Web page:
AT&T Censor Live Pearl Jam Webcast | Another Reason To Fight For Net Neutrality

2 min read

AT&T LogoAT&T have stated on a number of different occasions
that it won’t block, degrade or censor websites.

This argument has
prevented legislation and regulation that would see telecom companies
such as them be made to play fair with content providers.

Not to get too technical here, but they didn’t
promise not to
censor, did they? Let’s add that little crime against speech
to the
list of reasons why Internet Freedom/Net Neutrality is a good idea.

It seems as if AT&T was the sponsor of the Webcast of
a Pearl
Jam concert at Lollapalooza on Saturday night (Aug. 4). Soon after the
performance ended, the band started getting word from its fans that
part of a song had been cut out. 

It turns out that the parts that were
blocked were during the song, “Daughter,” as the
band had substituted
some lyrics critical of President Bush.

Specifically, they sang, to the tune of Pink Floyd’s
“Another Brick
in the Wall,” the words, “George Bush, leave this
world alone” and
George Bush find yourself another home.” The band
explains it all here

So how shall we interpret this? According to the band, the
explanation from AT&T was to blame the censorship on their

Pearl Jam

Blaming a junior staffer is the standard excuse
when an
organization, such as a political campaign, wants to avoid taking
responsibility for a policy or action that leads to something bad or
embarrassing, and so fobs the bad deed off on some junior person to
take the fall.

Why Have A Content Monitor?

The larger question is, why do they have a “content
monitor?” This
isn’t TV, where the Federal Cussing Commission is looking
everyone’s shoulder. There isn’t a rule about what
content can get
streamed over the Internet, at least not yet.

AT&T is really getting into its role as content nanny
in a big
way. First, it starts monitoring all sorts of conversations for the
National Security Agency. 

Then it promises to work with the movie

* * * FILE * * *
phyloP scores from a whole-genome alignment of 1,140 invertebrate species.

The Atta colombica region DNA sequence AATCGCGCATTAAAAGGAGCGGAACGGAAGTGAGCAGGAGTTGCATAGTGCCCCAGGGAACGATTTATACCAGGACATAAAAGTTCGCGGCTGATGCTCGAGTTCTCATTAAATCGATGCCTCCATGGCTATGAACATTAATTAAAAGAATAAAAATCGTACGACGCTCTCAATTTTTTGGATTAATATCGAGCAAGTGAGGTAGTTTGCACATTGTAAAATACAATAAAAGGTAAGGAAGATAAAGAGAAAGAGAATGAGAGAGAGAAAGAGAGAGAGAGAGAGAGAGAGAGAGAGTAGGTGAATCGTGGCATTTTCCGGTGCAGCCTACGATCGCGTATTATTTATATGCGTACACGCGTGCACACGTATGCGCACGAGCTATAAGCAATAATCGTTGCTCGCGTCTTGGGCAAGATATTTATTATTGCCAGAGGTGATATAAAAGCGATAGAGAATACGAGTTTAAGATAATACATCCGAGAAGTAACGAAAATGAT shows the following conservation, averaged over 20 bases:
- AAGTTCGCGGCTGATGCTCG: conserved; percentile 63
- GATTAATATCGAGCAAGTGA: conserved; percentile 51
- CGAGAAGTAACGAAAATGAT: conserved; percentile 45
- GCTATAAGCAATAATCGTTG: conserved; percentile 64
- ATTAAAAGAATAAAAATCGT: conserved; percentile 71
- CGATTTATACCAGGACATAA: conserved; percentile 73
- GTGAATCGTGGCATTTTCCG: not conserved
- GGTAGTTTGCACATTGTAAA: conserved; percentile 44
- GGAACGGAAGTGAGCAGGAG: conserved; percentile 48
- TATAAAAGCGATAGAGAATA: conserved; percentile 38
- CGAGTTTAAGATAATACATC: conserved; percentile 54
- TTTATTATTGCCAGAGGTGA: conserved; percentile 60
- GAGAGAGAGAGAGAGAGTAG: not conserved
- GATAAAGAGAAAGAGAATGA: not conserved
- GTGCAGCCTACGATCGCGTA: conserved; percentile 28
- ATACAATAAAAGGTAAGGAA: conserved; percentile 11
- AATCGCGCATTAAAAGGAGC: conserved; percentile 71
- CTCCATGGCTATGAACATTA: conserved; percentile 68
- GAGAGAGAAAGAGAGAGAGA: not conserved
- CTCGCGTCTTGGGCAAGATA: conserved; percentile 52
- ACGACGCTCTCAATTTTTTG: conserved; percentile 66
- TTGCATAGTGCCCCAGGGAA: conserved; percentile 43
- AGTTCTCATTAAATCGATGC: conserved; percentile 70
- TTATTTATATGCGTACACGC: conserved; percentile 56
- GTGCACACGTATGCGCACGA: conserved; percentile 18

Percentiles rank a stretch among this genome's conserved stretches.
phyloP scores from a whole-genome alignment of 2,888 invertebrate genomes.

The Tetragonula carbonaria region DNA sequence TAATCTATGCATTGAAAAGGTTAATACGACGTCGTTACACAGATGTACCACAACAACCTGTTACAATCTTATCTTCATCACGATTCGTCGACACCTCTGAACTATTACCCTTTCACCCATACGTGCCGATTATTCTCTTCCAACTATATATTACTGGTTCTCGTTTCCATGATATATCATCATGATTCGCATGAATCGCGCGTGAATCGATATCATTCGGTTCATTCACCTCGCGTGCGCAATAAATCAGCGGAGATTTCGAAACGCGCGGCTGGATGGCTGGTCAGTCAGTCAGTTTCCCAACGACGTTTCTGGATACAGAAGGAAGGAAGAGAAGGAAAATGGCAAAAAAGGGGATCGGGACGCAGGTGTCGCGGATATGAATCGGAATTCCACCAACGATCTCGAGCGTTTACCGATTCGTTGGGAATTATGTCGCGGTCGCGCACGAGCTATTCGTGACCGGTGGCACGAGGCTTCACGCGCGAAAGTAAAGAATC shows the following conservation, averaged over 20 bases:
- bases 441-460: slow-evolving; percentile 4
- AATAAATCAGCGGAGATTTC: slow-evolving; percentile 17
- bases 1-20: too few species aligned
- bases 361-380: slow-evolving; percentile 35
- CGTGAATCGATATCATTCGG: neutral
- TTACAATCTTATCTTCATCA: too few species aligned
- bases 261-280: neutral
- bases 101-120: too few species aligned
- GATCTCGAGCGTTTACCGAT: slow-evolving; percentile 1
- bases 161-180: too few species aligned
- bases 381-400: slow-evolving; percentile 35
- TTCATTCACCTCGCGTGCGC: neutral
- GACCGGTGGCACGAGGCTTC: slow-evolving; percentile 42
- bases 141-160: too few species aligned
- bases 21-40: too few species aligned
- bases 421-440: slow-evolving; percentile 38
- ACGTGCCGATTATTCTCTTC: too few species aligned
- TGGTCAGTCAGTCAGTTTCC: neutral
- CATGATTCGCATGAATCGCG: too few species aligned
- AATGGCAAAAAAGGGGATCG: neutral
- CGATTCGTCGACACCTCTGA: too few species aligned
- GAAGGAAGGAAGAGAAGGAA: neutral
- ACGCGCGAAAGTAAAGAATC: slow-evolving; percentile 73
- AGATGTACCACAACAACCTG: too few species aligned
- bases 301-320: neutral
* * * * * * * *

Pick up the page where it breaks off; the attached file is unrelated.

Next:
studios and NBC to come up with some super software to tag copyrighted
material that flows through its network, regardless of how that content
is used. Now it puts “content monitors” on its

We must ask: This is the company that want to be left alone to
the Internet as it sees fit? The corporate officials of AT&T
to give speeches and to tell the FCC and Congress that they
won’t block
people’s access to content. 

They made that promise when they
BellSouth for $80 billion last year. Former AT&T CEO Ed
made it in a speech last March.

They protest too much. Despite the denials from Whitacre and
in the telecom industry, this incident is just one more count in the

Millions of people all over the country have signed
petitions and told the government that they don’t want
companies like
AT&T to have control over what goes over the Internet. If you
to ask why, this is why.

As the band said on its Web page:
“AT&T’s actions strike at the
heart of the public’s concerns over the power that
corporations have
when it comes to determining what the public sees and hears through
communications media.”

Pearl Jam has had a lot of hits, but it couldn’t
write anything more
striking than this: “What happened to us this weekend was a
wake up
call, and it’s about something much bigger than the
censorship of a
rock band.” It’s about protecting free speech and a
free Internet.

Art Brodsky is a contributing author discussing matters relating to the broadband video and IPTV industry. His work can be found on Public Knowledge. Post has Some Rights Reserved.